CSC, for one, this week announced a partnership with Siebel Systems intended to help their clients install Siebel's front-office software systems. As part of the deal, one of many Siebel has struck in the industry, CSC said it will add 300 Siebel-trained consultants to its ranks over the next year.
CSC's announcement is among a slew of front-office deals throughout the industry over the past several months. For example, KPMG and Cambridge Technology Partners both inked alliances last week with Epiphany, an Enterprise Relationship Management (ERM) software company. KPMG has also forged a partnership with midtier front-office vendor Pivotal. Services company Keane bought call center software integrator Fourth Tier in October and Andersen Consulting has continued to benefit from its equity investment in Siebel, as one of the company's marketing and development partners.
"It's definitely a very, very hot market," said Bill Martorelli, analyst at Framingham, Massachusetts-based Hurwitz Group.
Front-office software is used to manage marketing, sales force, and customer service departments. A study by AMR Research in Boston predicts that the front-office software market will reach $11.5 billion in the next four years, up from $1.2 billion last year. Within this area, known as Customer Relationship Management (CRM), AMR expects a flurry of mergers and acquisitions within the coming year.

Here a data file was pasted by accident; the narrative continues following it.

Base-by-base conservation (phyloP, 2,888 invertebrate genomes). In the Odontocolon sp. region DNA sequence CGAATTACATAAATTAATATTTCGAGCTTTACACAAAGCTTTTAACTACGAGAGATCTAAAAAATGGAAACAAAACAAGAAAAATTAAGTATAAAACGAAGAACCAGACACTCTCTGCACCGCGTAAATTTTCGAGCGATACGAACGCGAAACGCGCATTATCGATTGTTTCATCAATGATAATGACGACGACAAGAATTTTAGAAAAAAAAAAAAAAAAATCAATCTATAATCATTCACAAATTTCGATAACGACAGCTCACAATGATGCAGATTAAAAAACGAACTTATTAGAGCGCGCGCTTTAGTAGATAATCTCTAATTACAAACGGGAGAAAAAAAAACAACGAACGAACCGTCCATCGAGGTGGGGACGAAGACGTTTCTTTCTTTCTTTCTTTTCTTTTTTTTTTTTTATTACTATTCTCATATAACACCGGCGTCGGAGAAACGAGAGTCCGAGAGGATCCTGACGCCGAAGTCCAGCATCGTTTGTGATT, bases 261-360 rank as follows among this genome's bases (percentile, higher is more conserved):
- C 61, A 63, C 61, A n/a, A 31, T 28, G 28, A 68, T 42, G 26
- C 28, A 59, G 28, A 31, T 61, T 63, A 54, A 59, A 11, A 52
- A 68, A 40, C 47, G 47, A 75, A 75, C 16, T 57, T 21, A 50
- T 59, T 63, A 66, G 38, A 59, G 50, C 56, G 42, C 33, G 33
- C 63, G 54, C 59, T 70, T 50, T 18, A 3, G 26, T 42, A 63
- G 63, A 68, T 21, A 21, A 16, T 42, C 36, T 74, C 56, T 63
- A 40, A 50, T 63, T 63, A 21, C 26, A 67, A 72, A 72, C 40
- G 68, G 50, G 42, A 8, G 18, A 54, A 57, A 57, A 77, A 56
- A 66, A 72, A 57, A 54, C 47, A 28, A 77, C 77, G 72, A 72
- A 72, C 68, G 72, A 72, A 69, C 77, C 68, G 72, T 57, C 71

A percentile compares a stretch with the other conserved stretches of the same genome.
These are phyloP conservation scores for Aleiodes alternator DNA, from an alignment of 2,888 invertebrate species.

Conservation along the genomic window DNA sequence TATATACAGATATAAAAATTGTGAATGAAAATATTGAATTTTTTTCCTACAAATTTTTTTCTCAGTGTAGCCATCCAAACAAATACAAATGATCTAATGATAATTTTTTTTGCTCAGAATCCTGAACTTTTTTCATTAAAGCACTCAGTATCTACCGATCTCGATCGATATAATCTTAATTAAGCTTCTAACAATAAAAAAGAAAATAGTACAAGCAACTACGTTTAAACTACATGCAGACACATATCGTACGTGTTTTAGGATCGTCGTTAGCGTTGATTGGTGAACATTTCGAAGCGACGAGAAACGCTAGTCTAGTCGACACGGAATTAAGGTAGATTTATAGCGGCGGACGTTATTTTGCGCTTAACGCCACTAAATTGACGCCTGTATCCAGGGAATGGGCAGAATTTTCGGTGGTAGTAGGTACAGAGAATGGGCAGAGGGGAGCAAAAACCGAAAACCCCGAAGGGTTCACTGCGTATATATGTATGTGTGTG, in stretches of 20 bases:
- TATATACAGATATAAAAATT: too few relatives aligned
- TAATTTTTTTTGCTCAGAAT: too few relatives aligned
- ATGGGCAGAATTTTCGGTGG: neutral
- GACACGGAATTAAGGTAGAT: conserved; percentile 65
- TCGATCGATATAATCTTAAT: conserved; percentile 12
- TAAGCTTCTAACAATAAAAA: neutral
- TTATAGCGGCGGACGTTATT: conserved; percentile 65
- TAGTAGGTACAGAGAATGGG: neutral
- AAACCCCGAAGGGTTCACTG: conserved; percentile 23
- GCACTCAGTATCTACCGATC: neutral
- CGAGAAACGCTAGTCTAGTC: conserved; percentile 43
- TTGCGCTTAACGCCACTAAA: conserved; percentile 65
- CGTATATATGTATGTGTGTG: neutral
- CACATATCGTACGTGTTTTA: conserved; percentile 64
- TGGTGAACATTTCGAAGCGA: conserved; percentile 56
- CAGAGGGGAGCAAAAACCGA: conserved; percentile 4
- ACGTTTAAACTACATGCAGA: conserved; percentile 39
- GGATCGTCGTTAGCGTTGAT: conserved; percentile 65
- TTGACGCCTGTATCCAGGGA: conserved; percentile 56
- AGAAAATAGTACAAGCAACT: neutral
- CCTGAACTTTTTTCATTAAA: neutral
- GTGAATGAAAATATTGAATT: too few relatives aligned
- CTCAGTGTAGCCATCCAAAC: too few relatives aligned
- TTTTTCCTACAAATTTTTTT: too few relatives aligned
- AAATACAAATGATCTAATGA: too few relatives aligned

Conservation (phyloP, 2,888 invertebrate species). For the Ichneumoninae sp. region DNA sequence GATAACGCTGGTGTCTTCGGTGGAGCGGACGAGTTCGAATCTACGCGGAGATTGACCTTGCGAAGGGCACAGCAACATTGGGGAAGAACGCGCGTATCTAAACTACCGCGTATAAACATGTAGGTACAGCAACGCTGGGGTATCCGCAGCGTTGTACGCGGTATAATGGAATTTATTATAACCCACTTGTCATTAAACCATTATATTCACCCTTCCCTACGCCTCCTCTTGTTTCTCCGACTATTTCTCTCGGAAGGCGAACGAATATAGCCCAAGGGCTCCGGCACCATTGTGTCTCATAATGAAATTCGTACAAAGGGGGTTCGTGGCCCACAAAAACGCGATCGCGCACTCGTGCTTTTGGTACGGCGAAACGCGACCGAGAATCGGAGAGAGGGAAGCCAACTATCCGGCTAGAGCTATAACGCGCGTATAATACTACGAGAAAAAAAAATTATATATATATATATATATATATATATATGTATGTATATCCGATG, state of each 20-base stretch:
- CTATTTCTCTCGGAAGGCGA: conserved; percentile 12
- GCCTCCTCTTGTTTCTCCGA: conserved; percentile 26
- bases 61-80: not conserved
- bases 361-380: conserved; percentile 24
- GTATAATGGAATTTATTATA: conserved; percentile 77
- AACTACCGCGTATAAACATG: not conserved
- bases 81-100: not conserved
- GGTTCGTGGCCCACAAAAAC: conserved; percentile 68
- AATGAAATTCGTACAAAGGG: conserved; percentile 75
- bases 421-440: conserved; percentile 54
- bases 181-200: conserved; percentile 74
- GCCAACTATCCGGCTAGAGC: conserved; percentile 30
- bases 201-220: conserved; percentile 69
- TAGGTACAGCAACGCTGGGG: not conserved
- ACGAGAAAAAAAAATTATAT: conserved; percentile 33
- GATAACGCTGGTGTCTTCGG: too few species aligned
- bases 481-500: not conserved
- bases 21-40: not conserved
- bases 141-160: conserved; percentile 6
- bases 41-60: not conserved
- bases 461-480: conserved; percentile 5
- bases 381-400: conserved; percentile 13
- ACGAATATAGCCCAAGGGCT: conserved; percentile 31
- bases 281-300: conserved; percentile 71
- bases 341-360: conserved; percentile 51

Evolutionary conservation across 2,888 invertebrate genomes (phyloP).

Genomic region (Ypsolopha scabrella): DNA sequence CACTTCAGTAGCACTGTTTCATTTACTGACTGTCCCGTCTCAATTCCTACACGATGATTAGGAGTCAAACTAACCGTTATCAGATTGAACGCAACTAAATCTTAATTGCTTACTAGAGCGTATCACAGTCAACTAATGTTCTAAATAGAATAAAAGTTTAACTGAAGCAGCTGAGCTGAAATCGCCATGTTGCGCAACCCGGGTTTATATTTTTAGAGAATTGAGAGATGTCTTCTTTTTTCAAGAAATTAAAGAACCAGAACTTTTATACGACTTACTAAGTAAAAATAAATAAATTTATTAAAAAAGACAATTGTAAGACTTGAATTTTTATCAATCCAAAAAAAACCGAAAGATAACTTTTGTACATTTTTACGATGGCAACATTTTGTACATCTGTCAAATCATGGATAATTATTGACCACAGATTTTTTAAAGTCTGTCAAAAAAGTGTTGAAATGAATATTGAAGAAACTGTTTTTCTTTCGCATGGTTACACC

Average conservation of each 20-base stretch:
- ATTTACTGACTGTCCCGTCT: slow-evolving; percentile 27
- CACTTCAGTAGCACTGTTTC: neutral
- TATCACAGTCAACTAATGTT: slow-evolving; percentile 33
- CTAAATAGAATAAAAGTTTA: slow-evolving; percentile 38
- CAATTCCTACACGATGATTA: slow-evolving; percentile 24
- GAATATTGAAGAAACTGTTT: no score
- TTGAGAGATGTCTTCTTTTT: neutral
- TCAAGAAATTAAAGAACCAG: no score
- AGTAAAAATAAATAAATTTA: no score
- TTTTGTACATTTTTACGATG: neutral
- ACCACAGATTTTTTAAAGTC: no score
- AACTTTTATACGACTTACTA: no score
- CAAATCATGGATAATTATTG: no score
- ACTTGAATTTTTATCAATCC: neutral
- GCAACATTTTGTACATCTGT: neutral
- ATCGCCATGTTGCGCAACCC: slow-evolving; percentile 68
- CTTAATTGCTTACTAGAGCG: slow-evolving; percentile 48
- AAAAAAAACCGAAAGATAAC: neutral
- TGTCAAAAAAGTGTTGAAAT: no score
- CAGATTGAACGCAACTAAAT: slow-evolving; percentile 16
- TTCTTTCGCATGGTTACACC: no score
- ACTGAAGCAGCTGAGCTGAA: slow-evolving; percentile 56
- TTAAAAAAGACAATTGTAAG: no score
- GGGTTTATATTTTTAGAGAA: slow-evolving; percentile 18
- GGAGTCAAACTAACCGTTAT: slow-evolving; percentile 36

While the Big Five consulting firms all began bulking up their front-office services over the past year, rivals, including EDS, CSC, Cambridge Technology Partners, and IBM Global, have also been on an ongoing pursuit of partners to round out their offerings. With a complete front office package--one that ranges from call center integration services to data warehousing--consulting companies are able to sell one-stop shopping to clients that have hired them to do other business software jobs.
"What we see with a lot of customers is that after they finish their ERP implementations, the front office is the next set of applications they're looking at the next big push," said Judy Andaloro, analyst at AMR Research.
But AMR Research analyst Rod Johnson said the front office companies can't do it alone so they partner with service companies that can meet customer demand for highly customized systems.
Johnson said front office is one of three areas that service and consulting companies are most aggressively trying to grow. The others are supply chain and e-commerce services.
Kirk Arnold, a vice president of CSC's consulting group, said the company's deal with Siebel is its most important front-office partnership to date. However, CSC also is looking to a host of other vendors, including e-commerce software maker Open Market, and front-office vendors Vantive and Pivotal to meet specific customers demands.
Front-office projects differ vastly from ERP installations, mainly because they require a great deal more customization and because the software typically is used by many more employees within an organization. The return on investment also differs from the typical six-month return on an ERP project, Arnold said.
"Front-office projects are not cost-reduction plays," Arnold said, but are instead meant to improve sales and marketing strategy and boost customer loyalty.